Drug-resistant strains of gonorrhea, salmonella, Escherichia coli (E. coli) and many other disease-causing agents are flourishing around the world, and the consequences are disastrous—at least 700,000 people die globally as a result of antimicrobial resistance (AMR) annually, according to a 2016 review on antimicrobial resistance commissioned by former UK Prime Minister David Cameron.
Harvard T.H. Chan School of Public Health
There is strong evidence that a plant-based diet is the optimal diet for living a long and healthy life, according to Harvard T.H. Chan School of Public Health nutrition expert Walter Willett.
Project director Pekka Puska, a physician, researcher, and member of the Finnish parliament, recently spoke to a Harvard T.H. Chan School of Public Health audience about the project’s history and its implications for global cardiovascular disease prevention and policy.
Children whose mothers use marijuana are more likely to start their own marijuana use an average of two years earlier than children whose mothers don’t use the drug, according to a new study from Harvard T.H. Chan School of Public Health.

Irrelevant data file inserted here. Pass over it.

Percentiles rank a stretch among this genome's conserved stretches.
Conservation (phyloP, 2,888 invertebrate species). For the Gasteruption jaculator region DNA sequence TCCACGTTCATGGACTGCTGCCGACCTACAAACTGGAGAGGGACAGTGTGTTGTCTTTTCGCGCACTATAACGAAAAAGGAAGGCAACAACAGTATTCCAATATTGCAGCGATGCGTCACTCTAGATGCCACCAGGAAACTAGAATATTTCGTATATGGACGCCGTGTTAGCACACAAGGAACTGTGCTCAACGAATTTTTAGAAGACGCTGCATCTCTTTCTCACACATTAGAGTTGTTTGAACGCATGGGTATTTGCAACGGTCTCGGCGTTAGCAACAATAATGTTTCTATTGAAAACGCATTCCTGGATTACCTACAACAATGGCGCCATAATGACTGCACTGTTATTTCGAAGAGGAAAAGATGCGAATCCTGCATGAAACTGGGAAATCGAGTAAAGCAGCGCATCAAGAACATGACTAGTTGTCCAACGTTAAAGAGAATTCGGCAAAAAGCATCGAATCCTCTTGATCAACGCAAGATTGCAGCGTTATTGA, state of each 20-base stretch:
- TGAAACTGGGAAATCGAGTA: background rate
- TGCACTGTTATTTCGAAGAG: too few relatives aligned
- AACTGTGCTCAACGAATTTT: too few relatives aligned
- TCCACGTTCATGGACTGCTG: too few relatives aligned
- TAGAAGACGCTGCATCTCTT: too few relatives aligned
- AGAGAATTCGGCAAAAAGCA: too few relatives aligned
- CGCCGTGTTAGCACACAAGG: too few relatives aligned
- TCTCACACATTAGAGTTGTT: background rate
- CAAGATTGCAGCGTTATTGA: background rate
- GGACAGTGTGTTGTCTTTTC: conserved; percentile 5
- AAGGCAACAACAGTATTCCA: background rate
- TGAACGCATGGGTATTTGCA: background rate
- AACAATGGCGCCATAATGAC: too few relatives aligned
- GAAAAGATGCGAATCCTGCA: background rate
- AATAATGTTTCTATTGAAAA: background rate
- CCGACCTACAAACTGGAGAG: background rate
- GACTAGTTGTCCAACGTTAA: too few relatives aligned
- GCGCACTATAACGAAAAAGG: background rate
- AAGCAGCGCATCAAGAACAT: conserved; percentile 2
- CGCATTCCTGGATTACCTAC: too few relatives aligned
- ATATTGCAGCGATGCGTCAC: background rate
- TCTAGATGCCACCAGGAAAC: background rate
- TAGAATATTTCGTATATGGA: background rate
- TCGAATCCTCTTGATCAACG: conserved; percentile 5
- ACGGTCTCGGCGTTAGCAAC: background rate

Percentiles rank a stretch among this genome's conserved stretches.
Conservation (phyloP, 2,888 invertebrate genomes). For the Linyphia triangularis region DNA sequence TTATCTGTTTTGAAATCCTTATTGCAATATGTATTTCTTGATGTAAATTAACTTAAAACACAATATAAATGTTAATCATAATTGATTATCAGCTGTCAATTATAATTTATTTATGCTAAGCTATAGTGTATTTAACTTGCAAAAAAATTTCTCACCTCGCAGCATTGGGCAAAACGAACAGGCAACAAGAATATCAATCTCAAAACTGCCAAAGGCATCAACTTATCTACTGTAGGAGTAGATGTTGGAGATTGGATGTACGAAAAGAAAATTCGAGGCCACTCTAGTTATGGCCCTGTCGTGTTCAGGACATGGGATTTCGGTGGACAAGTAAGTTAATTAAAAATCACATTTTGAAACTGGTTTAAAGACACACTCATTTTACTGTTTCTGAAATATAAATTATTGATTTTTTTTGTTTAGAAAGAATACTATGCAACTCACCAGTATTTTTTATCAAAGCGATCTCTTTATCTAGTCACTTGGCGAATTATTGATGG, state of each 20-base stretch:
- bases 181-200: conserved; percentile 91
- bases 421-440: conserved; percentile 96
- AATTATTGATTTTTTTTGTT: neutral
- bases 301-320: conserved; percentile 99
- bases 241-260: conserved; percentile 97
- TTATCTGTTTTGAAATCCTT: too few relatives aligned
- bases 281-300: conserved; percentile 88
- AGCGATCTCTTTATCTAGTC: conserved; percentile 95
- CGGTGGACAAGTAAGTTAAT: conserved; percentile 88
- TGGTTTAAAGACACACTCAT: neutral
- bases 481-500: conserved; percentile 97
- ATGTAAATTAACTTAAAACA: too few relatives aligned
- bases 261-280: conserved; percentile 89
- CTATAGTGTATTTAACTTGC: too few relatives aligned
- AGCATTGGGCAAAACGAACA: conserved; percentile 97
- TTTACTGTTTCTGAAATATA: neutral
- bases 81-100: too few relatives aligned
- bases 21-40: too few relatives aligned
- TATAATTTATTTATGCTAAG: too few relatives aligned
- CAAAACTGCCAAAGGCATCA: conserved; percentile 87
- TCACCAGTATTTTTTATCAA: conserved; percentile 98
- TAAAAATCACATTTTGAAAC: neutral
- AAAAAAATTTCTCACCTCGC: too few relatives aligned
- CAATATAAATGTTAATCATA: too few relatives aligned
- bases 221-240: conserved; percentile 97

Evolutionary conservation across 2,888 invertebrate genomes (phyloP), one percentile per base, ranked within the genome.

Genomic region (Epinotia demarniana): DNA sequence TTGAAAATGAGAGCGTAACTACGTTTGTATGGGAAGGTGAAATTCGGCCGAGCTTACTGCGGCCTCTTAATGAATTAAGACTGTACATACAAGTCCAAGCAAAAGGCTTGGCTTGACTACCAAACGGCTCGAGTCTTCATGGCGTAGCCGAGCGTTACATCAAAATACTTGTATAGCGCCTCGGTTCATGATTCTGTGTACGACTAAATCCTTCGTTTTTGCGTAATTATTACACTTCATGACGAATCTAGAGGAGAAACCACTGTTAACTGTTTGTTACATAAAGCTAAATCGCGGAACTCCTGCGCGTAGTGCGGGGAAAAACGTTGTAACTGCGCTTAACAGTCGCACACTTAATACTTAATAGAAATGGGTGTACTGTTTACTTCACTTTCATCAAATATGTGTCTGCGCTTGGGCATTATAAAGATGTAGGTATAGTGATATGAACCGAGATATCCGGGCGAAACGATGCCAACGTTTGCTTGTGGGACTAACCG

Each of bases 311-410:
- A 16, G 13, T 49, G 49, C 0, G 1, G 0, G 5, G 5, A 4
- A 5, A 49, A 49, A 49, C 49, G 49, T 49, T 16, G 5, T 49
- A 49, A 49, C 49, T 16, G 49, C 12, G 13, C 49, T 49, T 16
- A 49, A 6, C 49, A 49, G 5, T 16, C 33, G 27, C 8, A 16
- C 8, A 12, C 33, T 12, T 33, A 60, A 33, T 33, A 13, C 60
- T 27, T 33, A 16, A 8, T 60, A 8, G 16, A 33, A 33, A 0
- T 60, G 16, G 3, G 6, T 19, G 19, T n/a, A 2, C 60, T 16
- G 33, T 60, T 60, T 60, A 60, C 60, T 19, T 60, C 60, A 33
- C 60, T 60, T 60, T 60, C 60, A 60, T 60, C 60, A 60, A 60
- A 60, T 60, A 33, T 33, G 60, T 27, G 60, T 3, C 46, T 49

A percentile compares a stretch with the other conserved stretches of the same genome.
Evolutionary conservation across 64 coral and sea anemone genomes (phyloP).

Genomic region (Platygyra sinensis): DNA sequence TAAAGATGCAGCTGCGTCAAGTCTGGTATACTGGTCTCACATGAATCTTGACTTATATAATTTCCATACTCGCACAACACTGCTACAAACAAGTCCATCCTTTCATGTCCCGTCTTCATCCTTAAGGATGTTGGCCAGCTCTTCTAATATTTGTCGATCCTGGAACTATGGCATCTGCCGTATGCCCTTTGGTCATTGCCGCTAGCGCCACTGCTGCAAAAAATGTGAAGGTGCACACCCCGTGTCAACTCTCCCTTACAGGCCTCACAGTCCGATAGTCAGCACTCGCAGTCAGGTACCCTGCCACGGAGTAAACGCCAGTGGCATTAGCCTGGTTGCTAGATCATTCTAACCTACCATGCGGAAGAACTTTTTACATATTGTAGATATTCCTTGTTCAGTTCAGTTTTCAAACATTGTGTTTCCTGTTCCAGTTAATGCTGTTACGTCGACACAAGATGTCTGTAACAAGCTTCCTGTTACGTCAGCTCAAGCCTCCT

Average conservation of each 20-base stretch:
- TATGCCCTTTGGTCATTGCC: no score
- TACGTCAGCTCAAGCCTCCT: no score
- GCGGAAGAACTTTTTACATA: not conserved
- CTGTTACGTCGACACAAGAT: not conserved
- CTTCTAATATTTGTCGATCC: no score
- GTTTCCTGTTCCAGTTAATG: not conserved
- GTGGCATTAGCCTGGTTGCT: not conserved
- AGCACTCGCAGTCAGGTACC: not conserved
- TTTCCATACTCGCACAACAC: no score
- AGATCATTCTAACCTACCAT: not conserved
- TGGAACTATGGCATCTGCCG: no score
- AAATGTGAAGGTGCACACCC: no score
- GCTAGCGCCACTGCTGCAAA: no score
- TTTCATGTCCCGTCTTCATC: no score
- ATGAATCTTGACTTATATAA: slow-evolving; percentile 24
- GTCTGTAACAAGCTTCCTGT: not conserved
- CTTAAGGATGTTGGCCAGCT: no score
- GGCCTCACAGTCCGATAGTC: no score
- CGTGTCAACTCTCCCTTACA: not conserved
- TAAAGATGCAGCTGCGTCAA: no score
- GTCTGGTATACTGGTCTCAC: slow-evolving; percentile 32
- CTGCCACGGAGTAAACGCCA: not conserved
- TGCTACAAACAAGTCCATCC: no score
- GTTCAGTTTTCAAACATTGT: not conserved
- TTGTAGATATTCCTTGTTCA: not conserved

“Too much and too little carbohydrate can be harmful but what counts most is the type of fat, protein, and carbohydrate,” said study co-author Walter Willett, professor of epidemiology and nutrition at Harvard Chan School.
Men who most frequently wore boxers had significantly higher sperm concentrations and total sperm counts when compared with men who did not usually wear boxers, according to new research led by Harvard T.H. Chan School of Public Health.
Researchers at Harvard T.H. Chan School of Public Health recently discovered that when cellulose is engineered into “spaghetti-looking fibers” that are a mere 50 nanometers in diameter—far thinner than a human hair—they have an uncanny ability to stop fat from being digested.